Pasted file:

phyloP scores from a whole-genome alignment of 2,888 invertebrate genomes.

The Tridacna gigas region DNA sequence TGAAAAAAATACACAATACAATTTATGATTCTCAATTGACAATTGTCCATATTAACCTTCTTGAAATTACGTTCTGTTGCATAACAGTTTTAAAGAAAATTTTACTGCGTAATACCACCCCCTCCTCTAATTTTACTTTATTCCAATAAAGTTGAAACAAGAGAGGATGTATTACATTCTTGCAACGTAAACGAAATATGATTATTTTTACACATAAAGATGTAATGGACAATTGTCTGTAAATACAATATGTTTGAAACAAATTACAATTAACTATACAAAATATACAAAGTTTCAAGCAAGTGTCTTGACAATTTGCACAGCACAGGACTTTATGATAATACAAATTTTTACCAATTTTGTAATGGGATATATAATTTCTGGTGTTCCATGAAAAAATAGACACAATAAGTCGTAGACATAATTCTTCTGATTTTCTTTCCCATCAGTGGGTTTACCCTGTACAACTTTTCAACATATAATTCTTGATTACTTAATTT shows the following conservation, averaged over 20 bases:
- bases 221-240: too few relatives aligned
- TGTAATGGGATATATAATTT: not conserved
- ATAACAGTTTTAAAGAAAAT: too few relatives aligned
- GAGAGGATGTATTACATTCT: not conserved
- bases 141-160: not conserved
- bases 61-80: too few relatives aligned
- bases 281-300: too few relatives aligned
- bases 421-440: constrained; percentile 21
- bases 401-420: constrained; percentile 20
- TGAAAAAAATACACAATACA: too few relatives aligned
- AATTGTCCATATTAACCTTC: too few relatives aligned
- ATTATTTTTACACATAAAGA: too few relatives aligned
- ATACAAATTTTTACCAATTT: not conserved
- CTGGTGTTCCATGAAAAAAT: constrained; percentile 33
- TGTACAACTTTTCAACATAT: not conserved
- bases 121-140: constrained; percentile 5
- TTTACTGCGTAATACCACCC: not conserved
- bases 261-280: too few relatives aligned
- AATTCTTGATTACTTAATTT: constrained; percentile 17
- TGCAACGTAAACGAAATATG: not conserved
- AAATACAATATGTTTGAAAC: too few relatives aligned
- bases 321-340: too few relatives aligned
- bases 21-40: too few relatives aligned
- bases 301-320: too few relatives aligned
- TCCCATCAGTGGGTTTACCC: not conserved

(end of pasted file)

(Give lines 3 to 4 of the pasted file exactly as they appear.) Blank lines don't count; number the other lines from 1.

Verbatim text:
- bases 221-240: too few relatives aligned
- TGTAATGGGATATATAATTT: not conserved